The Jasper Hockey League is halfway through the 2017/18 season and most observers just have one question: Who the heck are these Hawks?
JHL fans who don’t actually play in the league (there are a couple) will have noticed a few things about this season: First of all, there seems to be a lot more parody between teams. While the current standings are admittedly lopsided, most would agree that the games are generally more competitive, more balanced and altogether more interesting than in years previous.
The league’s top administrator, Commissioner Troy Mills, who spends much of his day thinking about these types of things, believes that a few key off-season moves have tipped the balance away from the two-team domination the JHL has (boringly) played host to in the past.
This brings us to the second point about this season: Certainly one of the most disrupting acquisitions, in terms of making one team stronger, has been the Hawks’ pickup of goaltender Jake Melanson. Melanson is big, athletic and, for an 18-year-old, fairly experienced between the pipes.
But a solid netminder isn’t the only reason the Hawks look like the Vegas Golden Knights of the JHL. Like the Golden Knights, they’re made up of an Ontario-centric roster unknown to (and thereby underrated by) the majority of the league; they combine speed and slick passing to confound slower, one-dimensional teams; and they have the most fired-up fanbase in the JHL. In fact, their fan turnout might be the most impressive part of the Hawks’ game.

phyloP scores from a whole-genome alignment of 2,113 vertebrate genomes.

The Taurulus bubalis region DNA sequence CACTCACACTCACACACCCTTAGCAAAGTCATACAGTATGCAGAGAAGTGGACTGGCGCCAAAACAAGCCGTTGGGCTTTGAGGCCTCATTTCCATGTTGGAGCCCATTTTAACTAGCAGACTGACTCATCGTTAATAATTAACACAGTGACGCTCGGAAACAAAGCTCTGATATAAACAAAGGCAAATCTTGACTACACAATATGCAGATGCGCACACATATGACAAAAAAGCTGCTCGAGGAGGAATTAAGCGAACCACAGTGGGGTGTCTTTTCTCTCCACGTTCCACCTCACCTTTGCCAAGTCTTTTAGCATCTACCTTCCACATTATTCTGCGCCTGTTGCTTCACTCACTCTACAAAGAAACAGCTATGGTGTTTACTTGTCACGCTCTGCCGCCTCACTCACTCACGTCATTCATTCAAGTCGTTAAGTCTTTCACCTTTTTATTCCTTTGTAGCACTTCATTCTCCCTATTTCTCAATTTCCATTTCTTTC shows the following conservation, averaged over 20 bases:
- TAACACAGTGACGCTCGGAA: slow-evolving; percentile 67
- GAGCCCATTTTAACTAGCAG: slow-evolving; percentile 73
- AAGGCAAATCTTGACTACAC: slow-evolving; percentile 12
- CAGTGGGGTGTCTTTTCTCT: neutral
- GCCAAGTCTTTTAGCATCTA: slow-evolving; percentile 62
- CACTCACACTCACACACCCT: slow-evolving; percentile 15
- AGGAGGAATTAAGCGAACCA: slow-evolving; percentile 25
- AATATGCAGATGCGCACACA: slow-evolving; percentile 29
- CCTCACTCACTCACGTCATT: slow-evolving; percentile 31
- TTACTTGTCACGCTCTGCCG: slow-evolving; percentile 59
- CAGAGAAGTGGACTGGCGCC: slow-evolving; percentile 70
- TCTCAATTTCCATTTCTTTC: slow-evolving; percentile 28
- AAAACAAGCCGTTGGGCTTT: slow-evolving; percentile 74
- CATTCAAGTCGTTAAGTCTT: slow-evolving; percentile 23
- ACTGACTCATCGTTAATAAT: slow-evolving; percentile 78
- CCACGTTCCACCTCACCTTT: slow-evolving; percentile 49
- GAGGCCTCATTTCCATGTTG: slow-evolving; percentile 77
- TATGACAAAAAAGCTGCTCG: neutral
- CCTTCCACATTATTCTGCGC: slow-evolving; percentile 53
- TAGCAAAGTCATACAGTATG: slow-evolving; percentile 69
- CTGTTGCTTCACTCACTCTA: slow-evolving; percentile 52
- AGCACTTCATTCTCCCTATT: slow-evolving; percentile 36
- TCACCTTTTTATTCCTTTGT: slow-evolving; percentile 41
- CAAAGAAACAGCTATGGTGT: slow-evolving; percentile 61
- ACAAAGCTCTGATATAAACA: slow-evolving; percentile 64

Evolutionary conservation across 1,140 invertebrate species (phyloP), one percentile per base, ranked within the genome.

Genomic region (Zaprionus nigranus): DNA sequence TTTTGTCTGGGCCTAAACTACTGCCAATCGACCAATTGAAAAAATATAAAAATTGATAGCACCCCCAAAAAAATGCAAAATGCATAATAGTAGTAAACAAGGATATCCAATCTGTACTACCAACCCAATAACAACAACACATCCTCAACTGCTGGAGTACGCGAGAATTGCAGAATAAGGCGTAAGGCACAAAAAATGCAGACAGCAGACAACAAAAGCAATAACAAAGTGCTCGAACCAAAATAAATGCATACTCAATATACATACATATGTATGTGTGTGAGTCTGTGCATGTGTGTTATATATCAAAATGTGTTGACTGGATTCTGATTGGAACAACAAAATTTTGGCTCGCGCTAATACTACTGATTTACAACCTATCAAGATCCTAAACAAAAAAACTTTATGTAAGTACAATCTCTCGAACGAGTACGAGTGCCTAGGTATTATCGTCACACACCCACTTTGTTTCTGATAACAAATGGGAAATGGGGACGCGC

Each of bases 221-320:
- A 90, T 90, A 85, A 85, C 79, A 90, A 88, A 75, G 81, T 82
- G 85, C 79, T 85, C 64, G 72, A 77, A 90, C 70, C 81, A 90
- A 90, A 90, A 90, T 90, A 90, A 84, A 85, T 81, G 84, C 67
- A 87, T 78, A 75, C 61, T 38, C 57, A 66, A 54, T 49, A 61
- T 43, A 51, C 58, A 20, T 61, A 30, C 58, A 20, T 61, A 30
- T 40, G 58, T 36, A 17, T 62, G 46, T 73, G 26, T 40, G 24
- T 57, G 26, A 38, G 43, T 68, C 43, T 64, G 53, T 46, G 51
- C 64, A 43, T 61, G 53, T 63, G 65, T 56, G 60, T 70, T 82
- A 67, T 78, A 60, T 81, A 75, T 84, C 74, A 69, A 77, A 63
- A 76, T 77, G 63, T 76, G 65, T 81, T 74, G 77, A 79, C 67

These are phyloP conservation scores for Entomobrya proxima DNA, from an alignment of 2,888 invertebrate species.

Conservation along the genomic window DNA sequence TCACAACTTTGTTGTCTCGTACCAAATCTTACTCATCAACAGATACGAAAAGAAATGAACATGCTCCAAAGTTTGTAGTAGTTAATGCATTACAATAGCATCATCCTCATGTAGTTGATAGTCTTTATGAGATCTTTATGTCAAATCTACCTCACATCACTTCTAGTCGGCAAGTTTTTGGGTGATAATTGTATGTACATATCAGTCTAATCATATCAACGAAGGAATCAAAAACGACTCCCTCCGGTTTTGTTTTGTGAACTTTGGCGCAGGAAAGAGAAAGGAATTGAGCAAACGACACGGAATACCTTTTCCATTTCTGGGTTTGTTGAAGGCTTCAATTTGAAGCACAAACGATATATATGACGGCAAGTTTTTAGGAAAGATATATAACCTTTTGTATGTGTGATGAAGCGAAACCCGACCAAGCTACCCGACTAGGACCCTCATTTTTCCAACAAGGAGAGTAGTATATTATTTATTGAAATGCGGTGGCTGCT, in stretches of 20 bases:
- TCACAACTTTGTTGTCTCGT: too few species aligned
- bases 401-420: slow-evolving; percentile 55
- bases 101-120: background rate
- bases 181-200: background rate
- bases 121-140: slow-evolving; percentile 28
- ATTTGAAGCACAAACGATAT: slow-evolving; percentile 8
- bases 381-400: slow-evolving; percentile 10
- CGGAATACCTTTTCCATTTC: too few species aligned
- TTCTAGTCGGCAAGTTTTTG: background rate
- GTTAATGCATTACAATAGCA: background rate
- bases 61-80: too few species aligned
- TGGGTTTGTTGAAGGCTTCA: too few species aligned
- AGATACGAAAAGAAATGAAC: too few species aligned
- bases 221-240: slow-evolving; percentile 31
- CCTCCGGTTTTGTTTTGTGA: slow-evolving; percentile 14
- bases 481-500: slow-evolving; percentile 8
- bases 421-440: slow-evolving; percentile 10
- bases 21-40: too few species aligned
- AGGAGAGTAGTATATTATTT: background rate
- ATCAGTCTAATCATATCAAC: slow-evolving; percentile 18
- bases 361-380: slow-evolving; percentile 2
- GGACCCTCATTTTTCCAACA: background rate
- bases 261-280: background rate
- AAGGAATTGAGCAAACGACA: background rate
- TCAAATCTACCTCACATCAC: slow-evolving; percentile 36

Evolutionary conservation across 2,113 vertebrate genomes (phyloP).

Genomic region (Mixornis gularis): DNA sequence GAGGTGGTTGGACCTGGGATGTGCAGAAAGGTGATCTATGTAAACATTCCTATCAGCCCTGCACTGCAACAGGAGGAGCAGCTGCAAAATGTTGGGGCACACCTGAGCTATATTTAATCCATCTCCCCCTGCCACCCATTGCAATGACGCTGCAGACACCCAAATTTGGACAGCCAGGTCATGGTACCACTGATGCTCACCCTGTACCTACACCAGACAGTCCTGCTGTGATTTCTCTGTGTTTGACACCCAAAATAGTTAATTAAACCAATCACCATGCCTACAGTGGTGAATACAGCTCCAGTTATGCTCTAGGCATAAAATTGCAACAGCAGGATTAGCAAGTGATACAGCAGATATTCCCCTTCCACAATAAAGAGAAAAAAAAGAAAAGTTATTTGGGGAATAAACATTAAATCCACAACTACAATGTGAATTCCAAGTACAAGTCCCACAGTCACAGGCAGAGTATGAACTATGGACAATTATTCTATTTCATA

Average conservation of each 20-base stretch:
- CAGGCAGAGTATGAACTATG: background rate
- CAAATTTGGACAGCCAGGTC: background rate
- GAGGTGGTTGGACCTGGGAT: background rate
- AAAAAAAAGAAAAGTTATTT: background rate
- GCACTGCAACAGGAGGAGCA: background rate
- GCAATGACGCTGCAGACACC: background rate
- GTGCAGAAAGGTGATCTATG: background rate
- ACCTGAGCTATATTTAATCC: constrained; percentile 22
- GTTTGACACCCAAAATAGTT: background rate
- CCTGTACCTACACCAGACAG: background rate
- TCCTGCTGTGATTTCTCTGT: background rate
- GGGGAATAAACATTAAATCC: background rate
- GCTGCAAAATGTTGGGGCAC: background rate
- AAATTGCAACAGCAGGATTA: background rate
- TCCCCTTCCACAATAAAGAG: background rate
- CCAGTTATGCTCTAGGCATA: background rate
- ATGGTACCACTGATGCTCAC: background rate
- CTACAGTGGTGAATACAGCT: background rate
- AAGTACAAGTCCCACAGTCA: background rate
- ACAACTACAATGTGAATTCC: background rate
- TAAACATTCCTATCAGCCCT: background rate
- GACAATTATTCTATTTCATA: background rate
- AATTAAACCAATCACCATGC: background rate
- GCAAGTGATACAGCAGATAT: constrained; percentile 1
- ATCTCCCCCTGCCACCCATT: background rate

Unlike players on most JHL teams, who, if they’re lucky, recruit a handful of half-interested girlfriends to the final playoff game of the year (you heard it here first: Super Sunday is March 18), the Hawks roll with a posse of puckheads who will come to the arena at 9:45 p.m. on a Wednesday. Sure it helps that karaoke falls on the same night but regardless: these Hawks have chicks.
Part of what those fans most certainly are there to see was on full display when the Hawks surprised the Beavers on January 10 in an 8-5 dustup: part-way through the first frame, centreman Tanner McBurney’s helmet flung off during play to reveal his long, illustrious hair. Dude’s got killer flow. Of course,
when his lid was jarred loose for a second time on the very next shift there was some suspicion that he was doing it on purpose, but it should be noted that not one fan complained.
While the Hawks have been happy to have McBurney and his sweet lettuce back, they’ve also benefited from the strong play of defender Tyler Milanovik. Milanovik’s ability to move north in a hurry compliments the long reach of fellow d-man, the caged-wonder, Collin Booth. Booth, who needs to keep his grill in one piece so he can sell expensive bottles of wine in the evenings, is the epitome of the Hawks themselves: he’s young, plays hard and when he shakes his opponents’ hands in the post-game line-up, they have no idea who just beat them.